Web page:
Paying to play political games

Lobbying: What it is, who engages in it and what to do about it


Ebenezer Idowu, Jr., Staff Writer

Did you know there are four branches of government in the U.S.? You may think, “No, there aren’t!” or “Last time I checked, it is legislative, executive and judicial. This imaginary ‘fourth branch’ does not exist.”
Hang on, let me explain.
Theoretically, there are only three branches of government: the legislative branch formulates laws, the executive branch enacts laws and the judicial branch interprets laws to determine if they are in line with the Constitution. That is how the framers of the Constitution originally intended it to be.
But over the last several decades, a fourth figurative “branch” has emerged. What is it? Lobbying.

What is lobbying?
Lobbying, as defined by the Encyclopedia Britannica, refers to “any attempt by individuals or private interest groups to influence the decisions of government [especially legislators].” In layman’s terms, it is when businesses or wealthy individuals buy the favor of a politician so he or she can pass laws that will benefit their company at the expense of others. Here is how it works: a millionaire, corporate CEO or activist group will donate hundreds of thousands or even millions of dollars to a politician’s election campaign. This effectively puts that politician under the control of that institution should he get elected. Then once the time for passing legislation comes, the magnate dictates the bills that the politician passes. Get enough politicians funded by the same establishment and that institution controls the party. You can see why this could lead to grave problems. It is a shady, dishonest practice, one that accomplishes different objectives, depending on who is funding the politician. If it is a business, they get to skip the difficult, continuous process of competing for customers and use the government to pass laws that benefit them. Think of it as cheating the system. If it is an activist group, they use their political connections to advance their special interests at the expense of others, distorting American democracy.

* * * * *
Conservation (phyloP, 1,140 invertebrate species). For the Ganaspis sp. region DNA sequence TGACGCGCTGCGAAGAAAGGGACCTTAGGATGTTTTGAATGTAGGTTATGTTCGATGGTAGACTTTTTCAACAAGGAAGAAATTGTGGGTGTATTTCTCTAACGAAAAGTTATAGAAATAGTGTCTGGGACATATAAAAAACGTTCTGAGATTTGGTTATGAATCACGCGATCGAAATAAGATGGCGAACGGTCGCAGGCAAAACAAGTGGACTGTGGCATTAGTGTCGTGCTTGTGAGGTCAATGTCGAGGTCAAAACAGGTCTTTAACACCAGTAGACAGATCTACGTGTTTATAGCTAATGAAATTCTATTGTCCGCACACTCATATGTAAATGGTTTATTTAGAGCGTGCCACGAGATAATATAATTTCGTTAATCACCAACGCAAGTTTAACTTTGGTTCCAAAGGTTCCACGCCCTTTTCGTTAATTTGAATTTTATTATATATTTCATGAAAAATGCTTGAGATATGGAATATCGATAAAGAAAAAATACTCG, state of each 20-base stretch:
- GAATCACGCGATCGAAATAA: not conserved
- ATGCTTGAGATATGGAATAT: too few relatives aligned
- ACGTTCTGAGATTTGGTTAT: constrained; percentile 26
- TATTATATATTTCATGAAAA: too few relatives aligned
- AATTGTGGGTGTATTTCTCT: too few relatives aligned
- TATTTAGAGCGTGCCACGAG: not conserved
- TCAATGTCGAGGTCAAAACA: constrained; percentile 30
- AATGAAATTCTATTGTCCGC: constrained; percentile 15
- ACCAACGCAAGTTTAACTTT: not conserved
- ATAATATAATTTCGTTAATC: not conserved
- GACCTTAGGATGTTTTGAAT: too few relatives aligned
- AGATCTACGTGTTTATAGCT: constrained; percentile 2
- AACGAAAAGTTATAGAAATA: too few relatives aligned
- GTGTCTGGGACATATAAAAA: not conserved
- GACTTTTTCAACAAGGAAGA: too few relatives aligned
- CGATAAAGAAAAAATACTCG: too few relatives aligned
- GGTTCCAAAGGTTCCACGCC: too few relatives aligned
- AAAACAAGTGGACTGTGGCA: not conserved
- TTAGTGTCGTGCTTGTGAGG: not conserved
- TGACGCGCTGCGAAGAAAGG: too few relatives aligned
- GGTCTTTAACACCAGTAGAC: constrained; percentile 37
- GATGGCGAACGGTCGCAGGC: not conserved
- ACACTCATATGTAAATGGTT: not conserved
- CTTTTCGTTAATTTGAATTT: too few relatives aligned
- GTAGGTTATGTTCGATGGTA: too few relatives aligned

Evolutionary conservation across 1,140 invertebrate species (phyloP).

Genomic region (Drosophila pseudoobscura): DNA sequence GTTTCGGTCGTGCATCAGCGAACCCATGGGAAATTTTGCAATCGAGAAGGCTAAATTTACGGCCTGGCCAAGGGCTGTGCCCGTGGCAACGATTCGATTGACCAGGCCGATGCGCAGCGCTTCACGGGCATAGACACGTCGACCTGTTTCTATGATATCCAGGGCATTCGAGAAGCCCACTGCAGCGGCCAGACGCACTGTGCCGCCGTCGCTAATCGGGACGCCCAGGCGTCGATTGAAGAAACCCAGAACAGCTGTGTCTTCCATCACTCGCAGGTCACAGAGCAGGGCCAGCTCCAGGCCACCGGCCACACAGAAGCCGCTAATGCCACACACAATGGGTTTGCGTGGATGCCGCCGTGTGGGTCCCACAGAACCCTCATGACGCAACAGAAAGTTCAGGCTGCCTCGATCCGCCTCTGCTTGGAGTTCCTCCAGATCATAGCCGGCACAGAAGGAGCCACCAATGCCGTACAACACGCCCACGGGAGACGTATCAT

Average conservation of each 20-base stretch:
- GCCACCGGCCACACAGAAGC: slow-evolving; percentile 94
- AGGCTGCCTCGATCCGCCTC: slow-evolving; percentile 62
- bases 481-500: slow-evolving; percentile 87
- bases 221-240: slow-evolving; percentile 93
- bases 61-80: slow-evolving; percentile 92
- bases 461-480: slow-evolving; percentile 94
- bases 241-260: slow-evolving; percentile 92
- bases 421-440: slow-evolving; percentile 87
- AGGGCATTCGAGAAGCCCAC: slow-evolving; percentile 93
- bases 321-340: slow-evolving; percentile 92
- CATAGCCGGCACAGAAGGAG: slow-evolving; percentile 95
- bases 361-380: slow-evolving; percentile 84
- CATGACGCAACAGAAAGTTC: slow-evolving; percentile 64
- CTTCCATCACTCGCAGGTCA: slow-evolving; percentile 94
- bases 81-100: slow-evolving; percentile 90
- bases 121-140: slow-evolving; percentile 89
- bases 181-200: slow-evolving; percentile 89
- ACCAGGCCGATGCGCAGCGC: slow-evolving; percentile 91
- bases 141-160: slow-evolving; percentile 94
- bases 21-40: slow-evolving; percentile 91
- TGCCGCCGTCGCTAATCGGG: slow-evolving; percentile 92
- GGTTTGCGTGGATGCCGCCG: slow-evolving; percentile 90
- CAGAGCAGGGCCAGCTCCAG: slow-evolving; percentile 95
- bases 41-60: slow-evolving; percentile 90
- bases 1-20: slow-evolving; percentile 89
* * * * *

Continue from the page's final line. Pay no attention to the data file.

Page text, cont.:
Which politicians and groups engage in lobbying?
While some have tried to link lobbying to a single political party, the truth is that both parties engage in this system. Senate Republicans provide the most blatant example. In his Newsweek article “Full List of Republican Senators Who Receive Funding from the NRA,” published Sept. 26, 2022, Ewan Palmer reports that roughly 24 GOP senators have received funding from the NRA at some point, and “[Sixteen] have received more than $1 million.” It should come as no surprise, then, that Republican legislators blocked virtually every one of former President Barack Obama’s gun control bills, effectively tying Obama’s hands when it came to gun control, following John Haltiwanger’s piece “Obama faced relentless opposition to gun reform, even after a shooting that left 20 children dead,” published on Aug. 6, 2019, in The Business Insider. They did this, mind you, even after several school shootings, without considering the families of children who had suffered such a terrible demise or the millions of other school children now at risk. And they failed to propose any gun control legislation of their own. Some conservatives might applaud their actions, praising them for defending our constitutional rights. I would like to propose a question to such people: given what I just told you, do you believe Senate Republicans blocked every gun control law from 2012 to 2016 in a fight for our Second Amendment rights or as part of an effort to secure their funding for the next election cycle?